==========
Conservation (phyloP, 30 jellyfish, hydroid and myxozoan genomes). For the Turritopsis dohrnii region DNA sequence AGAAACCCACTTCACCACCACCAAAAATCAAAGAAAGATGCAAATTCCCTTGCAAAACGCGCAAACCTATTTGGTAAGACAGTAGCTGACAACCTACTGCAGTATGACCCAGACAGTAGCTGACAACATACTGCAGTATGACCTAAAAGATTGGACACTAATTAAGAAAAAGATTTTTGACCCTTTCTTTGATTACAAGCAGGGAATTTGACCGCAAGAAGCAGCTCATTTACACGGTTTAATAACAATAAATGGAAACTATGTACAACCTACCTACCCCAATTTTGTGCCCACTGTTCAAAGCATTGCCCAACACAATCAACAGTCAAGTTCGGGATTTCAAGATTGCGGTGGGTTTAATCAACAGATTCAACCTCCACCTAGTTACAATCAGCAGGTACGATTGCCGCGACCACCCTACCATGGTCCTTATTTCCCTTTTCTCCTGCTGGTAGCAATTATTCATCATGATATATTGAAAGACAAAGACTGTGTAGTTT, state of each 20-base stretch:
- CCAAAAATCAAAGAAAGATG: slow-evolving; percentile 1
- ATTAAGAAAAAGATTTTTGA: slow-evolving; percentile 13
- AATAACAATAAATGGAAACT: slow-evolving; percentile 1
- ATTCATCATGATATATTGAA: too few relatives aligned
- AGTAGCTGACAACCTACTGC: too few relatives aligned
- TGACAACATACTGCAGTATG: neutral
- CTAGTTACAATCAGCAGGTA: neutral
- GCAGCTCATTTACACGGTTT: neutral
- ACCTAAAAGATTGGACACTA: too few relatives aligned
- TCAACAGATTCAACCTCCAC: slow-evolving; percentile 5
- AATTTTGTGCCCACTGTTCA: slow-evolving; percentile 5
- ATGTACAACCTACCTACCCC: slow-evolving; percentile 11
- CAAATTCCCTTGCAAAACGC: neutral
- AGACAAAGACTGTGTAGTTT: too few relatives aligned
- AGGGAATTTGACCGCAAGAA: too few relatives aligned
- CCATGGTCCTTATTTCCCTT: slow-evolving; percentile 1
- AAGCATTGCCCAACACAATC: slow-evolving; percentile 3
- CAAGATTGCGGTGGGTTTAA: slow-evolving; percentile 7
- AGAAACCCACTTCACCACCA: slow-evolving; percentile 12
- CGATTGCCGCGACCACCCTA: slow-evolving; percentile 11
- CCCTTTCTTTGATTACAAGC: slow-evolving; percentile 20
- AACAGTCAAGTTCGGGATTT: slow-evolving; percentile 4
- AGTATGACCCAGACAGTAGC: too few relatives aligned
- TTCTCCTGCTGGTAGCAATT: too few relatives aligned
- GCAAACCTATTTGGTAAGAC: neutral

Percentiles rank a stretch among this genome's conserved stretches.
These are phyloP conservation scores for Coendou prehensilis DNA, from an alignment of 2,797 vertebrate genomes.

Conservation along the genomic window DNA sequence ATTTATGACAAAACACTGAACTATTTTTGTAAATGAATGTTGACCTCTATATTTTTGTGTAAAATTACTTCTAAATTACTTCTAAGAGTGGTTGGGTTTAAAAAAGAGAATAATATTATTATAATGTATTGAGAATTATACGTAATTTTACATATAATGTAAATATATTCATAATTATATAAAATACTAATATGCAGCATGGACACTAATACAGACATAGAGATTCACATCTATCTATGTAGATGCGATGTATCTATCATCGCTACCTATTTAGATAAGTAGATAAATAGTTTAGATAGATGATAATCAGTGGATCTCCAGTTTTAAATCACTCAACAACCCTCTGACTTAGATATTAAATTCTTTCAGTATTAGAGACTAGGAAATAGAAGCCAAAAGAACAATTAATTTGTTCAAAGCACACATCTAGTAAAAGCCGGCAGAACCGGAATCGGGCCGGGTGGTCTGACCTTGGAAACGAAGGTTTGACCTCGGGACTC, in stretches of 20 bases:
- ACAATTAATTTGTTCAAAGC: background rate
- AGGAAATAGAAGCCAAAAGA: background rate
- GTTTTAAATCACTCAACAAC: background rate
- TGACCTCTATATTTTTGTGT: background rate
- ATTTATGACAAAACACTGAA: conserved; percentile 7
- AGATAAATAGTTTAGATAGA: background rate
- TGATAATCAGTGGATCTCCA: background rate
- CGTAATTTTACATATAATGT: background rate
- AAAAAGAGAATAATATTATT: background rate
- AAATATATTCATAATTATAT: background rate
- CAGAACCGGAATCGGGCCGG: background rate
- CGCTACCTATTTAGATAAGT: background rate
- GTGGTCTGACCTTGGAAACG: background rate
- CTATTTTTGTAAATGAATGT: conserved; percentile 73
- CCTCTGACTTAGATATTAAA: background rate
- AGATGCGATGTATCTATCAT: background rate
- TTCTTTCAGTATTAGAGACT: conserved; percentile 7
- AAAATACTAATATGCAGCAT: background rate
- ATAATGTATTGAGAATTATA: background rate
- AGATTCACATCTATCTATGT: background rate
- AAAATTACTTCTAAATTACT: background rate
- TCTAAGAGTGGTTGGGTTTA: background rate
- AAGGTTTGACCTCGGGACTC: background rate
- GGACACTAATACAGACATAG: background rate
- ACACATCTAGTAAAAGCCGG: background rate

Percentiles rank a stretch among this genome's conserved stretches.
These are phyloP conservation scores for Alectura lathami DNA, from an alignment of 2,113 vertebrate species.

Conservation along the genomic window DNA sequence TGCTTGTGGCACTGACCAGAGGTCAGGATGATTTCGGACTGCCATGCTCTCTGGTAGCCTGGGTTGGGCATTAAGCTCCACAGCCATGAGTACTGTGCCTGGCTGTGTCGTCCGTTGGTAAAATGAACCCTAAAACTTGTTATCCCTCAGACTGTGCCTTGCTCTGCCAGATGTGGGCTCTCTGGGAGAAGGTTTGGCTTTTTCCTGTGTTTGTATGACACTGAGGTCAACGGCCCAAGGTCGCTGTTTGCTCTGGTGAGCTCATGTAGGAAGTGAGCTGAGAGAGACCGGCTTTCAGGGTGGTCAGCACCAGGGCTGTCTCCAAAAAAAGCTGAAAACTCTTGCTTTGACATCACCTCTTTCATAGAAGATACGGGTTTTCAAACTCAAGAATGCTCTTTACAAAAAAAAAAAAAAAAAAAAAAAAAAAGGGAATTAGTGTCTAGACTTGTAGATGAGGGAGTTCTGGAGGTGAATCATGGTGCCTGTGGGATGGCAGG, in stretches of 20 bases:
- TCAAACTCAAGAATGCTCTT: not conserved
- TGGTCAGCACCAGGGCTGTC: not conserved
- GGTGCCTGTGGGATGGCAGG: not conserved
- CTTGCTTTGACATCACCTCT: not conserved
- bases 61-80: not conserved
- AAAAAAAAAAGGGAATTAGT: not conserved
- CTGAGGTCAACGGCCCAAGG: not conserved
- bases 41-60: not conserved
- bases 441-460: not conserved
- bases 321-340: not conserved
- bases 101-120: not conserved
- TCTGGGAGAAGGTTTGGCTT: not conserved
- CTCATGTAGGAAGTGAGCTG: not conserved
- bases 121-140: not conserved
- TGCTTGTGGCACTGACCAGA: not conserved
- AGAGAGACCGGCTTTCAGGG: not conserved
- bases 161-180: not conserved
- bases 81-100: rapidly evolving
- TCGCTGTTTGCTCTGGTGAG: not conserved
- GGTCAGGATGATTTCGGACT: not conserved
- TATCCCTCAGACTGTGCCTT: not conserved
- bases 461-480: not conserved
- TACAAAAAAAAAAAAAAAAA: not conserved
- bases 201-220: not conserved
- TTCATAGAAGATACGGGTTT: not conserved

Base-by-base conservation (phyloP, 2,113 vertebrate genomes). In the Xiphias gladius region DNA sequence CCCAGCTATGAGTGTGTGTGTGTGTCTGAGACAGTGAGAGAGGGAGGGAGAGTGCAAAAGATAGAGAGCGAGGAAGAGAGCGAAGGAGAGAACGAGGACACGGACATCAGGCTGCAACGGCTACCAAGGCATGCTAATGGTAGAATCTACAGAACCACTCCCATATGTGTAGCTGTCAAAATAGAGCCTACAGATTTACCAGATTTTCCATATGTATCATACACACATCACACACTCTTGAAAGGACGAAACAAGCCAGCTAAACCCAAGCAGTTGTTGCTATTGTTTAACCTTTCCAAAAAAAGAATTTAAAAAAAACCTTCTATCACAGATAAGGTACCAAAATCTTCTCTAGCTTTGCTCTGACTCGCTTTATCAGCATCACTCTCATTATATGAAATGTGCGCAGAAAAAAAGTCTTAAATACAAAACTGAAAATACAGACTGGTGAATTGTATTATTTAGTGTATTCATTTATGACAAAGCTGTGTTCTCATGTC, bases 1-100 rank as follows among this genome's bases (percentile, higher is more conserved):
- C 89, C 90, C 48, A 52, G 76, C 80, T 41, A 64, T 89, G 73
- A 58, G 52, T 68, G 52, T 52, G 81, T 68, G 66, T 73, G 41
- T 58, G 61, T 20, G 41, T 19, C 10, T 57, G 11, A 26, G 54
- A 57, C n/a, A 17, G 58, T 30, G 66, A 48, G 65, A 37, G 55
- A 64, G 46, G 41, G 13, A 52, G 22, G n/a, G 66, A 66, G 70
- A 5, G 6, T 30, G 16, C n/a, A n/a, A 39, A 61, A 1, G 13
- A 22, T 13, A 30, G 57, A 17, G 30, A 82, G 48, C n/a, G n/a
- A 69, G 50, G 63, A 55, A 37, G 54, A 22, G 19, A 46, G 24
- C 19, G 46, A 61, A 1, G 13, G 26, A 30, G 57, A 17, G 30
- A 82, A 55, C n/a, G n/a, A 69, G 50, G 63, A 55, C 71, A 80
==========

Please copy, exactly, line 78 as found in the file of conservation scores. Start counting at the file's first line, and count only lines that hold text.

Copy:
- TATCCCTCAGACTGTGCCTT: not conserved